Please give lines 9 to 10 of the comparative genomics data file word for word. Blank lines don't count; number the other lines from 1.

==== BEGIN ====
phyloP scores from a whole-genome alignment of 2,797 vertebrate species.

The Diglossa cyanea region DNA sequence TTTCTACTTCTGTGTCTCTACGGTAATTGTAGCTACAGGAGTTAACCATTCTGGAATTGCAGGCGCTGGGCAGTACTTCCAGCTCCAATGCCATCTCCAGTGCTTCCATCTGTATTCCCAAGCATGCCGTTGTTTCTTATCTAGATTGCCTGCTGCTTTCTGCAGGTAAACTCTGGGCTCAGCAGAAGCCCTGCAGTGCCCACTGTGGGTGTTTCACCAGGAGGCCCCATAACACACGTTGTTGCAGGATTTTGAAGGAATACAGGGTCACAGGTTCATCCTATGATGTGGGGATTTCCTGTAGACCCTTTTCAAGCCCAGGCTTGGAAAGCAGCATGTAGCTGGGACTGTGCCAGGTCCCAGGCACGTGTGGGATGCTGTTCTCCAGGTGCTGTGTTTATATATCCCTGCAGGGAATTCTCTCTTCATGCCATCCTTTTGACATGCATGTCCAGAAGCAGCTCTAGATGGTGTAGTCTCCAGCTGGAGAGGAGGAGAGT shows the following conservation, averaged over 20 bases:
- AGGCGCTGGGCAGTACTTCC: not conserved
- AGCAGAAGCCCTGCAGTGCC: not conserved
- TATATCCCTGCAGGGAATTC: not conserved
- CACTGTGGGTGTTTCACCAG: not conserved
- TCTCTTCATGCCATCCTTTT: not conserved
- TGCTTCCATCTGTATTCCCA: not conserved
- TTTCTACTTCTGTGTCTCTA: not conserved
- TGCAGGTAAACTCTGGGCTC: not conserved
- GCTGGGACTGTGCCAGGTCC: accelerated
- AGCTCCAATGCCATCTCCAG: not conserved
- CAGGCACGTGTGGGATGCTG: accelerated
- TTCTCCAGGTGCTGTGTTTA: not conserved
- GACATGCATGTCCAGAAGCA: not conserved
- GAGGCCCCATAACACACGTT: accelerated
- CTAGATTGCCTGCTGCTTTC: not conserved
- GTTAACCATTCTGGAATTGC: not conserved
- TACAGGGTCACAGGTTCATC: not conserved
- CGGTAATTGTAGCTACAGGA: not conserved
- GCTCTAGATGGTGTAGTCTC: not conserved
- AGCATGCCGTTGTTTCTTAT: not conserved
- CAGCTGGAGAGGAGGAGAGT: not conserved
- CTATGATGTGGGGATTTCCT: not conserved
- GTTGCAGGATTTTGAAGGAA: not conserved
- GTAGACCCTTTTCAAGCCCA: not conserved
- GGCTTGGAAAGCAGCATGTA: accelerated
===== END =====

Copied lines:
- TTTCTACTTCTGTGTCTCTA: not conserved
- TGCAGGTAAACTCTGGGCTC: not conserved